China unveiled its new leadership Thursday, officially naming Vice President Xi Jinping as the seventh leader of the Chinese Communist Party.
China has often been the center of political debate in America, as both Democrats and Republicans often use their opposing party’s relationship with China as a point of criticism. During the presidential debate on foreign policy in October, both President Obama and Mitt Romney took repeated swipes at China, which angered Chinese officials.
Whether Xi’s leadership will have a positive or negative impact on Sino-American relations in the long-term has yet to be determined. “It could go both ways,” said Scott Kennedy, associate professor and director of the Research Center for Chinese Politics & Business at Indiana University.
Kennedy noted that Xi’s “willinginess to be more open and direct, and not just read off of talking points” could prove to be a refreshing change from the previous “robotic” mannerisms of Hu Jintao.
“Building mutual trust has been a key goal of administrations that have dealt with China, and that’s not easy when the person on the other side of the table is playing things so close to the vest,” Kennedy said.
Previous leader Hu Jintao stepped down Wednesday after a decade as president, saying in a closing statement that the party’s congress had “replaced older leaders with younger ones” and made decisions of “far-reaching historical significance.” Xi, whom Vice President Joe Biden once described as “totally engaging” (the opposite of Hu), has been Hu’s designated successor for five years.
Xi last visited the United States back in February on a five-day tour in preparation to lead the Communist Party, and he told business leaders in Washington that an amicable relationship between China and the U.S. was not impossible and that the two countries would not end any sort of friendship. ”On the contrary, [the relationship] will open wider and wider,” he said.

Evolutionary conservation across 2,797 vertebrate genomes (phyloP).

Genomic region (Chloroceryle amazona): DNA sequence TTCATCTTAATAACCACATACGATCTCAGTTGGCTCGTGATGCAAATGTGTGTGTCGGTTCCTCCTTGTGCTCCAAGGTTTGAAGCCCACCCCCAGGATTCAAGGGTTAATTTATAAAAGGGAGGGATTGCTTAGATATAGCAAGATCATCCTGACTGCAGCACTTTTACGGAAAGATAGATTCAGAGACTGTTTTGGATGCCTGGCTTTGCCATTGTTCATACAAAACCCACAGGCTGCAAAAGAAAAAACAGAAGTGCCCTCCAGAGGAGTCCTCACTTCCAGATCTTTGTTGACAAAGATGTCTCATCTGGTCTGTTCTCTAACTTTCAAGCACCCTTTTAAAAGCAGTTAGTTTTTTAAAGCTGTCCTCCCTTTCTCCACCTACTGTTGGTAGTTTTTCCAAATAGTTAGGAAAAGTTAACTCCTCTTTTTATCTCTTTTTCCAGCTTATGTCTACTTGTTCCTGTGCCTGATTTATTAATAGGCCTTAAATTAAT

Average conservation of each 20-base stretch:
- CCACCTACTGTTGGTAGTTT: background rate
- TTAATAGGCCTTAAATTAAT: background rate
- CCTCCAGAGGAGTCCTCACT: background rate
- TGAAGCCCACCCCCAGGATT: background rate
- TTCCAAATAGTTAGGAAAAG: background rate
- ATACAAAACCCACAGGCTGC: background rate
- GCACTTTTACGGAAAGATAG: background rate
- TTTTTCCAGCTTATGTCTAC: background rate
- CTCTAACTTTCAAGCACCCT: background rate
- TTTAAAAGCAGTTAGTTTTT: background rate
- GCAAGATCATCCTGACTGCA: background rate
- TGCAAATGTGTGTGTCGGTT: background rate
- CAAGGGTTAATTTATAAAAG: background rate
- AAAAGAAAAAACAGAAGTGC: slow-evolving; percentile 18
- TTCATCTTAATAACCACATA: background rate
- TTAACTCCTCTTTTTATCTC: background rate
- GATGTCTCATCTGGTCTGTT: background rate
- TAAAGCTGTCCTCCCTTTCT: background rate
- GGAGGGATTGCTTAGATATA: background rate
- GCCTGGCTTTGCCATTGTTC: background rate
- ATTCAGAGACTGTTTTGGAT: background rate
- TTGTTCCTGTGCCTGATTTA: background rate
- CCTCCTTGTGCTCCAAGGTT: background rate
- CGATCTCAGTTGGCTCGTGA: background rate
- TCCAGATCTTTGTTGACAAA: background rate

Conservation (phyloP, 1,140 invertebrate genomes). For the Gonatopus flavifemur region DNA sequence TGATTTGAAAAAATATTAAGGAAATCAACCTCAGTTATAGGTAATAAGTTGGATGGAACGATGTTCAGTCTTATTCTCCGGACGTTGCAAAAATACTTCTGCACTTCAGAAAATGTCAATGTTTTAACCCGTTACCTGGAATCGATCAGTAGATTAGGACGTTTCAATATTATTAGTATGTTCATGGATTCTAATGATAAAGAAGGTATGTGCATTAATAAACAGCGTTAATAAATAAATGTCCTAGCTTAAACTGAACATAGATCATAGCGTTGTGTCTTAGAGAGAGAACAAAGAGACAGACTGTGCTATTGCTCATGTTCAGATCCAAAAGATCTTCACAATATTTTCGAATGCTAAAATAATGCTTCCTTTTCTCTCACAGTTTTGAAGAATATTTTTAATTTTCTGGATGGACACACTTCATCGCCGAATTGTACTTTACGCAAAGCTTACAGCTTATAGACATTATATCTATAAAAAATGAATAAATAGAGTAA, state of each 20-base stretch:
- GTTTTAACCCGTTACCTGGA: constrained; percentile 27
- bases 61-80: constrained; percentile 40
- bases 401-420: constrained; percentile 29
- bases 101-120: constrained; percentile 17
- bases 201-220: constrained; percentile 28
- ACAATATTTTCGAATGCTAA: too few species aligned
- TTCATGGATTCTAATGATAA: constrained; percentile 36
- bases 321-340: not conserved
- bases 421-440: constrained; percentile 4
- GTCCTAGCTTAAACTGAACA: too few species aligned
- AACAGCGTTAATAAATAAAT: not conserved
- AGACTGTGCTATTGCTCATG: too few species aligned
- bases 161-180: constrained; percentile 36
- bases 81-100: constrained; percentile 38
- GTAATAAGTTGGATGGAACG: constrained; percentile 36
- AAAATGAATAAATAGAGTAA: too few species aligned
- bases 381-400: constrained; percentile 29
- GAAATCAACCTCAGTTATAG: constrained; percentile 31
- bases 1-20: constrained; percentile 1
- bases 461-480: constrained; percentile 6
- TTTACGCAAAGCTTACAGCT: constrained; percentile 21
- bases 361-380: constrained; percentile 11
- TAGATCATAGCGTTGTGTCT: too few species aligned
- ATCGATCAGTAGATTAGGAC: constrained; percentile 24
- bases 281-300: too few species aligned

Xi’s ties to the United States date back to the 1980s when he briefly worked on an Iowa farm, he also has a daughter who attends Harvard University.
Kennedy added that Xi’s need to assert his authority in the beginning of his term could add to global tensions. “China has longstanding disagreements with its neighbors over territorial disputes that has become more public. He will need to manage popular opinion of those issues, so that might lead the Chinese to be more assertive and less compromising on those issues than we like,” he said.
Xi is a Communist Party “princeling,” the son of a former revolutionary hero who served alongside Mao Zedong. His appointment comes at a critical period of transition for China, as the country seeks to sustain its role as a major player in the global economy. Under Hu Jintao, China experienced a decade of economic growth and development, but there are difficulties moving forward.
“China absorbed all of the challenges required to get them into the World Trade Organization, became the world’s factory floor, which resulted in rapid economic growth and the improvement of many lives of Chinese,” Kennedy said.
“But that economic model is wearing and showing its problems. China can’t depend going forward on simply throwing money and more workers at that problem. They need to have a much more efficient economy where they move up the value-added chain, and that means having a more open education system that promotes creativity, a stronger health care system, and greater openness to trade and investment.”